A server rack is another name for a server cabinet, a data cabinet or a rack mount. They are all cabinets for storing your hardware inside of, such as your servers and computing equipment. The idea is that it holds the hardware that is essential for daily business life but that does not need access to every day.
For example, if we scale it down and consider your home PC. If you were to remove the on/off button and have it wired to your desk and then have an external dvd/cd drive added to your desk, then your PC tower would very rarely need to be touched, moved or altered. It would then become a good candidate for being locked away in a rack mount. There are a few things you should consider when you are buying a rack mount. So I have created a quick article to give you an idea of what to think about.
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The price is a very big factor if you are not in need of a rack mount. If you can comfortably place your hardware in secure and ventilated places around your workplace, then there may not be a need for a rack mount. In that case it may only be an expensive cupboard in which to hold your hardware. In this case you may be better off buying a cheap one.
If on the other hand you have a priority, such as keeping systems cool keeping them together, keeping them secure, reducing noise, reducing energy consumption then you really need to base the amount you pay on how highly you prioritise those aspects.
For example if you have hardware that is jammed full of personal and private information, but is only updated and used infrequently, then you will need to prioritise security over efficiency. The amount you pay will then reflect that fact. In regards to efficiency and energy consumption, paying a little more now, may save money in the long run.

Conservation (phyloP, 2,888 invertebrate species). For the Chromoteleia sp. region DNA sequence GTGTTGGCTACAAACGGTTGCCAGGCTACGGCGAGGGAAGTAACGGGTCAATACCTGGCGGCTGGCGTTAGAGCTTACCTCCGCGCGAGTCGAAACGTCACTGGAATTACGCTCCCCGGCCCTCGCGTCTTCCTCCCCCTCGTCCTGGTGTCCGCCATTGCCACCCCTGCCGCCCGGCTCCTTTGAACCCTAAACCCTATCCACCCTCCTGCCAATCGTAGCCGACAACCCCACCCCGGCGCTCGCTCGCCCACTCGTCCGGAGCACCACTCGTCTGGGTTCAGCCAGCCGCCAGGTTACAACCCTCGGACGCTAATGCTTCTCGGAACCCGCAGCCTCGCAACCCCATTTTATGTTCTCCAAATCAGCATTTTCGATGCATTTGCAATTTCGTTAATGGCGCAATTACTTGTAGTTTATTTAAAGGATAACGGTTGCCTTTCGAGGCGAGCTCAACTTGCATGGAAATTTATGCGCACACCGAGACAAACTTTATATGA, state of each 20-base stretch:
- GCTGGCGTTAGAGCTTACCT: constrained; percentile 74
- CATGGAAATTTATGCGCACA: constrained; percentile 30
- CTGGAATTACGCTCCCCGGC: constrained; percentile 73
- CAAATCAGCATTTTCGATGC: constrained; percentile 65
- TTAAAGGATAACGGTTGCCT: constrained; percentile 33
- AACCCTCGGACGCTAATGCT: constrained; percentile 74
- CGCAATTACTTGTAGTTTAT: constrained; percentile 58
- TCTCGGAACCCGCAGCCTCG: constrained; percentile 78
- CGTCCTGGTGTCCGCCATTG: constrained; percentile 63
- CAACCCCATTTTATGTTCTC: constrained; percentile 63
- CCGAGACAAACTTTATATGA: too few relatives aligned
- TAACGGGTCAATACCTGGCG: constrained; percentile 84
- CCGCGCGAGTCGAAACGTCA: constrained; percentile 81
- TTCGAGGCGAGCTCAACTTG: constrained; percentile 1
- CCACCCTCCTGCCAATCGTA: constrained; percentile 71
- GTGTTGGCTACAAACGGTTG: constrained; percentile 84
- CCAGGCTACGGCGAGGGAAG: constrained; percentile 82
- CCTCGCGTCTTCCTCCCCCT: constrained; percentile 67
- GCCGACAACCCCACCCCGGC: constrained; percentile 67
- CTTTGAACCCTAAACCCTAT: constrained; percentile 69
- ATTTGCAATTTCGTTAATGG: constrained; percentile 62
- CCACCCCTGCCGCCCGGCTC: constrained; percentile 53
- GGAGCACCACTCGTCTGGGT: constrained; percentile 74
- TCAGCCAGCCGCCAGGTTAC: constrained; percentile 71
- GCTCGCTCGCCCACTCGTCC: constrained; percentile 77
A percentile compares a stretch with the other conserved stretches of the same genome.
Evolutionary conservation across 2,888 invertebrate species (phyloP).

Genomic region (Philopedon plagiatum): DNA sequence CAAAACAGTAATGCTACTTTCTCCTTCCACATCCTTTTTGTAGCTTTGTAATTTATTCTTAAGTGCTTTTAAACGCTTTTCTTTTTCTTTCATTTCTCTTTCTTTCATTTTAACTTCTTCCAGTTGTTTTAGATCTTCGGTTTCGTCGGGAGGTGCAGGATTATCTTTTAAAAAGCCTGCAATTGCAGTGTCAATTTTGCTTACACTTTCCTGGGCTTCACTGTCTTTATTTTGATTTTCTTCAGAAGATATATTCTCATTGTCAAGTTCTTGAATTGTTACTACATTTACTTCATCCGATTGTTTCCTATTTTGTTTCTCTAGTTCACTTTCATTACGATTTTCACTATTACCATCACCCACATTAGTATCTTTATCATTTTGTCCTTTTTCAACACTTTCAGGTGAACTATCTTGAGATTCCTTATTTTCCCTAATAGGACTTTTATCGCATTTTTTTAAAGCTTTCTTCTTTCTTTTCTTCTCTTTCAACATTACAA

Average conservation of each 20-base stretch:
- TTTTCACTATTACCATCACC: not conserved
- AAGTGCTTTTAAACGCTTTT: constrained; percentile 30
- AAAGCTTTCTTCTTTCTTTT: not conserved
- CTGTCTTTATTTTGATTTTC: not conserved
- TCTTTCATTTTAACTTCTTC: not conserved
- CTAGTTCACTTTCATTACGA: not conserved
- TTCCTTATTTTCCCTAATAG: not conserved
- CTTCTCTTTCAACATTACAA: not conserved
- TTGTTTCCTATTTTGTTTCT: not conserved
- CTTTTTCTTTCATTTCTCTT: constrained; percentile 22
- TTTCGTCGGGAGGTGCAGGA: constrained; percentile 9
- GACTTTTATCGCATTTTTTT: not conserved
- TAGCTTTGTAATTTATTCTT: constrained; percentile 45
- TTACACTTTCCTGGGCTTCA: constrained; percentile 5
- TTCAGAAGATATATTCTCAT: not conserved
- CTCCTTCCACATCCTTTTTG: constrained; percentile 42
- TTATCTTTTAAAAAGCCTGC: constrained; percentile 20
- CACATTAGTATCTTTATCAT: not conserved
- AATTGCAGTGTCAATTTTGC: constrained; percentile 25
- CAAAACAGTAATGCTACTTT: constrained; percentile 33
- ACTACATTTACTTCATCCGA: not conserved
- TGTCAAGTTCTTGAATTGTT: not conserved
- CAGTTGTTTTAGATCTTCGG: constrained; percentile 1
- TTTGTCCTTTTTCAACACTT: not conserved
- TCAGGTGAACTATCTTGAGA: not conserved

Your hardware may make a lot of noise. It may not be as loud as a car engine but it may become annoying for your staff in a quiet office. In this case, you may wish to buy a rack mount that has noise reduction built into it.
This is a basic lock and key situation in most cases. It is unlikely that you are going to block signals running through the hardware or escaping from them (such as how a wi-fi laptop may) but this can be adapted onto your rack if needed. There are also steps you may take to help stop EMP from affecting the hardware inside. Most people are going to want security in the form of lock and key. A good solid rack, bolted down with a decent amount of fire resistance should do the trick.
Ideally you are going to want as much air flowing between your hardware as possible. The items inside should be evenly spaced to allow air to flow and if you have a cooling and/or air extraction system fitted, then it will help maintain hardware efficiency.